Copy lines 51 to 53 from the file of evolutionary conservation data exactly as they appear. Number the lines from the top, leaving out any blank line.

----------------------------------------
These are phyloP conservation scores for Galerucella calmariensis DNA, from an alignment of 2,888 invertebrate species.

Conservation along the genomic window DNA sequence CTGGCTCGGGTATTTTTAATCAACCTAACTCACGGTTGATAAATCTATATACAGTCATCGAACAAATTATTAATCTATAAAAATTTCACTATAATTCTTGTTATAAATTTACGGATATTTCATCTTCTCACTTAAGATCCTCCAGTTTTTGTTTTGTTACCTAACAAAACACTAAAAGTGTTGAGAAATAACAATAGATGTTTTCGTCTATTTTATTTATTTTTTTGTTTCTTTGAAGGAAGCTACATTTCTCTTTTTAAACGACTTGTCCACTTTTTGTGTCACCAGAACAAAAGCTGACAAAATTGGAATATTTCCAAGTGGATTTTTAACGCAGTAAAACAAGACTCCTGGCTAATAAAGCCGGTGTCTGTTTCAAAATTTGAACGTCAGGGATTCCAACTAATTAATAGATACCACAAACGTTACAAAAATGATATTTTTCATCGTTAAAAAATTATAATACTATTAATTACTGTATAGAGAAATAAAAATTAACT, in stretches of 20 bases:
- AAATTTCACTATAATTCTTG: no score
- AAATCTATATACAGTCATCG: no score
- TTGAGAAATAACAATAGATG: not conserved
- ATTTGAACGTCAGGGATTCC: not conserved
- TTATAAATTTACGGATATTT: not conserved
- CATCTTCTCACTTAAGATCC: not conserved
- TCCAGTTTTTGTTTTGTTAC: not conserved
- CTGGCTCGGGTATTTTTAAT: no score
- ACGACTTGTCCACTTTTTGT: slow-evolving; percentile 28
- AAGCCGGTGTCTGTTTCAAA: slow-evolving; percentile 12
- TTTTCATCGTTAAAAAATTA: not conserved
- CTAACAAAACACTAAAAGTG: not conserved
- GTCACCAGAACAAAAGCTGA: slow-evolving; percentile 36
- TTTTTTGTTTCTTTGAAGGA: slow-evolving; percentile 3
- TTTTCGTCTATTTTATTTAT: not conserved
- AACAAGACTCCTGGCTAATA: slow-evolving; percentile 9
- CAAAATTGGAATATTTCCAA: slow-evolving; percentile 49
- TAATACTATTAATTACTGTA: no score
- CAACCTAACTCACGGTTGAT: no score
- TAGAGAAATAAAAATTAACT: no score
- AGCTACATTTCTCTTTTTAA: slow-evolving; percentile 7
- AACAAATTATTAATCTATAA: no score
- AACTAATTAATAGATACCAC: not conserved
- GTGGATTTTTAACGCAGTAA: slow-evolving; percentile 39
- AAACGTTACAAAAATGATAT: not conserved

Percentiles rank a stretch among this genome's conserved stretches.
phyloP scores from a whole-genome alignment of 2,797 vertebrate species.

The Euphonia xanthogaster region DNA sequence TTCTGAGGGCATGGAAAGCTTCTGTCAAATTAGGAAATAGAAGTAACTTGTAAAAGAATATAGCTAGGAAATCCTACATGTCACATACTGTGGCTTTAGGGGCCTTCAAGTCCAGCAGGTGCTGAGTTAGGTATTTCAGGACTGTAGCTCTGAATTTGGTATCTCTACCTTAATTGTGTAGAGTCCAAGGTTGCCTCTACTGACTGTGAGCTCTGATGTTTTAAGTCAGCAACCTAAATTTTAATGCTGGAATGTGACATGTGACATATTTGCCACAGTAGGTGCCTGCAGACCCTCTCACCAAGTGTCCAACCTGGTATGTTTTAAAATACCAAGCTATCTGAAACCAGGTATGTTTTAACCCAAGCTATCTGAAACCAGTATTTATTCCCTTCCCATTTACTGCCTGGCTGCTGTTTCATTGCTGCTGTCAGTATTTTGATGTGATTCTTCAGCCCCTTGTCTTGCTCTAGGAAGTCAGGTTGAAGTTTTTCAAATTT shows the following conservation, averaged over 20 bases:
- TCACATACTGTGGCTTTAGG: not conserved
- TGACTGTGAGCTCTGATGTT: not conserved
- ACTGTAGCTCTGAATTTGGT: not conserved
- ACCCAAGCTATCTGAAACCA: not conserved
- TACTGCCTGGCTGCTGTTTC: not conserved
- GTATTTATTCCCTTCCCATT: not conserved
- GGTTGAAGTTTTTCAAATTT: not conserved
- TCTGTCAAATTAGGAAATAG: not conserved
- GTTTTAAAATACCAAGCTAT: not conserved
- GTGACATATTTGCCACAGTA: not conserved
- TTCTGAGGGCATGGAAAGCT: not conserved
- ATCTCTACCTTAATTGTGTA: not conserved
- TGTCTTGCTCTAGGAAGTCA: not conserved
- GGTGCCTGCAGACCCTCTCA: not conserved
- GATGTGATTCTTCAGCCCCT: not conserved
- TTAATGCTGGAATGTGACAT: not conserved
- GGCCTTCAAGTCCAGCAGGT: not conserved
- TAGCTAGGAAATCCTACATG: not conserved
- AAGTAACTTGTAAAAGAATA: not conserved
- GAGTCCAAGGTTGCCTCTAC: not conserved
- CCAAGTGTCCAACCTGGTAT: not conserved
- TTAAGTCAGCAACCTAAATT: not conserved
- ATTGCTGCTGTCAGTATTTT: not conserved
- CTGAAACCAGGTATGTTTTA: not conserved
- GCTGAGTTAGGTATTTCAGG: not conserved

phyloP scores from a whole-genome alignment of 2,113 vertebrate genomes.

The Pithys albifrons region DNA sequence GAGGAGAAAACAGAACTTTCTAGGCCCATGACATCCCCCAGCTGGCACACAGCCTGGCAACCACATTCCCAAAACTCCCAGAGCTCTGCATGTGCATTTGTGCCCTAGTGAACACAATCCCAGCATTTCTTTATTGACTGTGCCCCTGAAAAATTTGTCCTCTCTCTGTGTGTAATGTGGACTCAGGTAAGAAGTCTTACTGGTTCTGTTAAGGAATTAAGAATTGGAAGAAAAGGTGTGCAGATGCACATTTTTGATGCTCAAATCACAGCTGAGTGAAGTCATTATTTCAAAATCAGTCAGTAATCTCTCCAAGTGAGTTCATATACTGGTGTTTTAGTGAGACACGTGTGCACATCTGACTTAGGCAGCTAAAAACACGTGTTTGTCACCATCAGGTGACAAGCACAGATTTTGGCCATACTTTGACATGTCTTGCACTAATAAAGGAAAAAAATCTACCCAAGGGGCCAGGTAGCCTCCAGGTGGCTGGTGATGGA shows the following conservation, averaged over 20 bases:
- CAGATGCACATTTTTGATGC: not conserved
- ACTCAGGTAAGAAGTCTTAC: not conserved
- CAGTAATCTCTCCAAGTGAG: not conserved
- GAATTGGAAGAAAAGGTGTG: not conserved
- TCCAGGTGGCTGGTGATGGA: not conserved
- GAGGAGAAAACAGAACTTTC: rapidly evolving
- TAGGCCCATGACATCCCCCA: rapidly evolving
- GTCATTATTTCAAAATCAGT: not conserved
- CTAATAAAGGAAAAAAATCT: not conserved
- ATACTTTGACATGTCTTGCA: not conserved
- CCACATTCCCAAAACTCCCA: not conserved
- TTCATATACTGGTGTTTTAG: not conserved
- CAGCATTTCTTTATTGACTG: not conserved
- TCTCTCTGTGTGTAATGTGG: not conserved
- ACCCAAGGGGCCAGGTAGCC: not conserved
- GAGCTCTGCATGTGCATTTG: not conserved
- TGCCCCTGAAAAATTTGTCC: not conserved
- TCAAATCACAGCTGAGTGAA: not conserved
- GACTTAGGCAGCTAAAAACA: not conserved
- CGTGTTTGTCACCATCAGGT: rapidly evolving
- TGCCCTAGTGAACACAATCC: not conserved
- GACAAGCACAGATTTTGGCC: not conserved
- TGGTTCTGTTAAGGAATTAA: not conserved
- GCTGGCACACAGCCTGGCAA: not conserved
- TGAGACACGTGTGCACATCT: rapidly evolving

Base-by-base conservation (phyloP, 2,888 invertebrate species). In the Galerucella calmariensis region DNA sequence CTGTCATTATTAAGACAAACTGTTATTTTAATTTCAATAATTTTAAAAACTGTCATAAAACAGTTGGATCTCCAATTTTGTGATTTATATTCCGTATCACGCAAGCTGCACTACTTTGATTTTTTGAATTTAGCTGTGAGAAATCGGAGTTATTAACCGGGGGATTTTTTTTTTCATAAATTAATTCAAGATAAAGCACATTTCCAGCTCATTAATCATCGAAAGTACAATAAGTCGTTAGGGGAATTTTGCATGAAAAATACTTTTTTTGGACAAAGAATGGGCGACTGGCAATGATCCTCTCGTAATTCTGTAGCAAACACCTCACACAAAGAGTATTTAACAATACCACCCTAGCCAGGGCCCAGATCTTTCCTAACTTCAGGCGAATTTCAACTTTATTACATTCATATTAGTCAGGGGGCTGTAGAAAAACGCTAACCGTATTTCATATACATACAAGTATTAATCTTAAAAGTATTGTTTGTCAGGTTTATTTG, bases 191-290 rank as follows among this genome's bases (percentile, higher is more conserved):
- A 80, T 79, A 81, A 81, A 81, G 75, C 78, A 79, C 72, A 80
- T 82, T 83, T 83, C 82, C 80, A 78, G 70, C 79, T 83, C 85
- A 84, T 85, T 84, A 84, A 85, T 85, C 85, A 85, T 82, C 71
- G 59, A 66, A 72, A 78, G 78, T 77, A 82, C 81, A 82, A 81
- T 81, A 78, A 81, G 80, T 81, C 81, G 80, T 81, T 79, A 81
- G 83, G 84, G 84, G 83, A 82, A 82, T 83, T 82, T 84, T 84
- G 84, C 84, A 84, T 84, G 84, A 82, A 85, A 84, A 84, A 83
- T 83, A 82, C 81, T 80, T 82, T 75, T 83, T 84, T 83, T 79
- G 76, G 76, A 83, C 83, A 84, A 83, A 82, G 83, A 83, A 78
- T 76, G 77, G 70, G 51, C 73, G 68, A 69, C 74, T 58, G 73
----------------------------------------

- CCAAGTGTCCAACCTGGTAT: not conserved
- TTAAGTCAGCAACCTAAATT: not conserved
- ATTGCTGCTGTCAGTATTTT: not conserved